Lamb Curry ~ Rogan Josh

This lamb curry, commonly known as Rogan Josh, is made with vinegar-marinated lamb that’s gently cooked with tomatoes, Kashmiri chile pepper, onion, garlic, ginger, and fragrant spices. Easy and authentic and the best we’ve ever had.

A scalloped metal plate filled with lamb curry and sprinkled with cilantro

Also known as Rogan Josh, this lamb curry is gently simmered in a chile-spiked tomato sauce fragrant with spice. It’s from the Kashmir region, which is the namesake for the vibrant red Kashmiri chile peppers which pack a complex yet not incendiary heat. There are as many variations on this Indian lamb curry as there are home cooks in the region, although our testers are calling it “the best they’ve ever tried.” It’s THAT good.–Angie Zoobkoff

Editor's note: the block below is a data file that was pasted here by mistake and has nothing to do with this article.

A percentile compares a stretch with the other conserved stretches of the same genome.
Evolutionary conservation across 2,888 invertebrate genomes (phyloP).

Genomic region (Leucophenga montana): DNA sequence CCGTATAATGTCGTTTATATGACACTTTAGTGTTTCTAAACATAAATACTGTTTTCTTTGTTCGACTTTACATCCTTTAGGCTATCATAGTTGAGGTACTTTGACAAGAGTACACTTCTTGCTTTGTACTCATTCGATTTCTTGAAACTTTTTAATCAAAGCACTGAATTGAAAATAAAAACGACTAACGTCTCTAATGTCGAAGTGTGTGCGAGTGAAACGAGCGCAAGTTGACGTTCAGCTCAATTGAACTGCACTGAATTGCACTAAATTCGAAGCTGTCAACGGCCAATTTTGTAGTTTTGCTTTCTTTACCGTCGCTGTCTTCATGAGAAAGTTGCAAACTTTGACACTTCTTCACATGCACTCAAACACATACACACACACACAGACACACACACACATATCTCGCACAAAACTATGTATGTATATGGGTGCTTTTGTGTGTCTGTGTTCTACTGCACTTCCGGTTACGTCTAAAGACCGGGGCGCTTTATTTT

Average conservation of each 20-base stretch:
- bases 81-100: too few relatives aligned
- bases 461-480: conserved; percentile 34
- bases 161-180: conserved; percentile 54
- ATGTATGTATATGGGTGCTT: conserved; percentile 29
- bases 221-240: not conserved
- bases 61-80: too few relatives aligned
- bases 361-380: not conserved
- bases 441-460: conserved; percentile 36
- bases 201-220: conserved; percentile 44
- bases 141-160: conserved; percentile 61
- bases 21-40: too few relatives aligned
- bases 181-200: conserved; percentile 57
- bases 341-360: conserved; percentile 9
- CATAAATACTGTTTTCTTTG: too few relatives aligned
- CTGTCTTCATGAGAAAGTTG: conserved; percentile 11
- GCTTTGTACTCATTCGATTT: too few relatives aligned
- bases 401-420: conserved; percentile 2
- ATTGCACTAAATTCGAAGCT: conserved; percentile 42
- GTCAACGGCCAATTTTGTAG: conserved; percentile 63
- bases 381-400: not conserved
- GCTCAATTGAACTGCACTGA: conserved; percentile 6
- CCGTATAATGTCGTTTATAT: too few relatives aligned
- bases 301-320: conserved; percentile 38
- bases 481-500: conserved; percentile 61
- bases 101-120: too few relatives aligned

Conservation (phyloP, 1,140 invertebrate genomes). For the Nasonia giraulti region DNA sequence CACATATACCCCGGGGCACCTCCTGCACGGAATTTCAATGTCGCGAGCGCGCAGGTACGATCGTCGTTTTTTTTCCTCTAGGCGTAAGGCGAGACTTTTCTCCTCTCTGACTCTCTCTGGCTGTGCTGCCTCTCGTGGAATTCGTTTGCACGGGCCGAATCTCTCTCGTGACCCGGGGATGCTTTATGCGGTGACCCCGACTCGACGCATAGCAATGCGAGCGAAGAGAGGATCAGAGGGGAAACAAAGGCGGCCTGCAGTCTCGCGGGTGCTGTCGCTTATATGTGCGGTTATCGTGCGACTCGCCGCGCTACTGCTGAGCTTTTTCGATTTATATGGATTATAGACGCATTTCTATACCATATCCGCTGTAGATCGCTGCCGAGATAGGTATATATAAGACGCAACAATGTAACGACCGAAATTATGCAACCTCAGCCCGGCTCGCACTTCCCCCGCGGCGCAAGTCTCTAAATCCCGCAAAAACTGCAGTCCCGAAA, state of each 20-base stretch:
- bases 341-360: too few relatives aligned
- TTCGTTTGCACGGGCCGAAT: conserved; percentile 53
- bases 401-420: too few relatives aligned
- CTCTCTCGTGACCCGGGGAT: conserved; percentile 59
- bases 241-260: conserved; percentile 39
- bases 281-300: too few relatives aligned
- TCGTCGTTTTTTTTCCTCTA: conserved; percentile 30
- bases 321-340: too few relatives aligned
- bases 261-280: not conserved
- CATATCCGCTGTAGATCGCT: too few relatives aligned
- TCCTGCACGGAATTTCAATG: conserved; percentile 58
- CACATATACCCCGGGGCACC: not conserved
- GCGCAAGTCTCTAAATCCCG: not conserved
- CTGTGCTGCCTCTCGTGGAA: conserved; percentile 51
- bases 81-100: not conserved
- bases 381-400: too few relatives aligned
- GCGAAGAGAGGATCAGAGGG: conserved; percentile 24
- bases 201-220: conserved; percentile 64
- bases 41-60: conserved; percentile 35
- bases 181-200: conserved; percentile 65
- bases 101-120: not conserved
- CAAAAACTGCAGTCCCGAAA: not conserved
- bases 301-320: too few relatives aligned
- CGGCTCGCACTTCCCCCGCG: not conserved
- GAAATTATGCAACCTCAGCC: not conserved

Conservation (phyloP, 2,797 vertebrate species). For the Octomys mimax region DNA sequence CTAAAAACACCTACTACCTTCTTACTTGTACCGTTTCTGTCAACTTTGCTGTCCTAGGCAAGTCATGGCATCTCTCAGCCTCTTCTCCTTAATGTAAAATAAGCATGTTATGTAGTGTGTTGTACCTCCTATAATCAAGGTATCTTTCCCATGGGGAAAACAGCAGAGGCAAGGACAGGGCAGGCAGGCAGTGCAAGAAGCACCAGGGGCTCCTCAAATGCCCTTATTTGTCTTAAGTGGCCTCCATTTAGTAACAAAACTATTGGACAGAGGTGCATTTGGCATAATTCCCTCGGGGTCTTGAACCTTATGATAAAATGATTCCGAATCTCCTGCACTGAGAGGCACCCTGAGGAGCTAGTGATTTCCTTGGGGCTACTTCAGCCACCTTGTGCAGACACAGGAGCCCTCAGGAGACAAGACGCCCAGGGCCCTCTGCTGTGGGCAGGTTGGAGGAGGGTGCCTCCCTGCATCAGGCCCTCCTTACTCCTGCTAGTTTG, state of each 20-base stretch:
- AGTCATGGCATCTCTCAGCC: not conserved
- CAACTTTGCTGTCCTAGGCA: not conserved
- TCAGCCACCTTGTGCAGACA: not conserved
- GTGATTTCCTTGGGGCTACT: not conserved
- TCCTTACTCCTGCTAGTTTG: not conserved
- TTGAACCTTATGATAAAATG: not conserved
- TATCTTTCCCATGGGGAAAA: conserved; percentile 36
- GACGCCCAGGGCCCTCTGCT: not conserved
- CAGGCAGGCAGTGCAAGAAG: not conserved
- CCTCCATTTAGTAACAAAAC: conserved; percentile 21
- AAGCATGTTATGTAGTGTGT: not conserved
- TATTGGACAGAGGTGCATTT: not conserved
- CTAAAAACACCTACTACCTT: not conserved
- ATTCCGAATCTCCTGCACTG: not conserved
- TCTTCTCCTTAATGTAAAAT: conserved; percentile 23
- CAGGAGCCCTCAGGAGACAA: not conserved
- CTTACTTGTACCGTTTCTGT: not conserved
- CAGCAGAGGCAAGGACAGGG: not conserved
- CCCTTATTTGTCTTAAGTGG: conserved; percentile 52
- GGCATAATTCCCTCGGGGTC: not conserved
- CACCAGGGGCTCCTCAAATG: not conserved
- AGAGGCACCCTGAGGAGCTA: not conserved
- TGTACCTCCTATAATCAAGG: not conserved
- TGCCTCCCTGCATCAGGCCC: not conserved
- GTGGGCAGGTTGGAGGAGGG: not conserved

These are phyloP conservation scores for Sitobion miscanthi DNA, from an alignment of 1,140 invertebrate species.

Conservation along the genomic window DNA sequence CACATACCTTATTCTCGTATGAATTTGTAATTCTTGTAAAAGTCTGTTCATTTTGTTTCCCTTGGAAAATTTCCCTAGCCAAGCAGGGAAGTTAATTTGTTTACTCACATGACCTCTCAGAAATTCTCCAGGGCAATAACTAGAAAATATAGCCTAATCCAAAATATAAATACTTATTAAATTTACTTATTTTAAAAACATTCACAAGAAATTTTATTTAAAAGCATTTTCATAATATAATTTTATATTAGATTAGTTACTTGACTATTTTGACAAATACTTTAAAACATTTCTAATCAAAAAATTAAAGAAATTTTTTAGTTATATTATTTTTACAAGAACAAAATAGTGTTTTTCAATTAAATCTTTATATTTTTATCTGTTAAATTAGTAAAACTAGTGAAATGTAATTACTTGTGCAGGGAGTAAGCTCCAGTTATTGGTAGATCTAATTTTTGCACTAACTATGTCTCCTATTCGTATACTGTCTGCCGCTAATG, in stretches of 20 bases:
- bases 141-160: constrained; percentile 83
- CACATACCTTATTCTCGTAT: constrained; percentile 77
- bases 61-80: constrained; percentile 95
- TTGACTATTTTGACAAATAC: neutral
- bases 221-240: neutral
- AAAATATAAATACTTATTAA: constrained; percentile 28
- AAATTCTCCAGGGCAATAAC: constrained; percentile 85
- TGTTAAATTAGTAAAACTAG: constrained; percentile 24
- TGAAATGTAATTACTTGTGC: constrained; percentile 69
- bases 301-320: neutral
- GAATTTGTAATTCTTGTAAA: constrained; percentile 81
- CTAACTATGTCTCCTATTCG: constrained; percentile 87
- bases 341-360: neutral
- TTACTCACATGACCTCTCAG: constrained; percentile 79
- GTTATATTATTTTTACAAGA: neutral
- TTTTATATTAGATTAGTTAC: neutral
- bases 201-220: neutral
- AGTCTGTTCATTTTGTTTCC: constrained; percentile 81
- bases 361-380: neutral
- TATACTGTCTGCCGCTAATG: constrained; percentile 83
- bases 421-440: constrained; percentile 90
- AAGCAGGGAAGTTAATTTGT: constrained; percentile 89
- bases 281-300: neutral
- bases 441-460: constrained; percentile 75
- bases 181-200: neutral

Lamb Curry | Rogan Josh

  • Quick Glance
  • (1)
  • 1 H, 40 M
  • 3 H
  • Serves 4
5/5 - 1 reviews
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Ingredients


Directions

In a non-reactive bowl, combine the meat with the vinegar and salt. Rub well to fully coat the meat, cover, and refrigerate for 1 hour.

In a large pot or Dutch oven over low heat, melt 3 tablespoons ghee or butter with the oil. Add the cinnamon, cardamom pods, and cloves and let them sizzle for about 1 minute.

Stir in the onion, increase the heat slightly, and cook until it softens, 5 to 6 minutes. Add the ginger and garlic and continue to cook, stirring frequently, until the mixture is tinged a light brown, 4 to 5 minutes.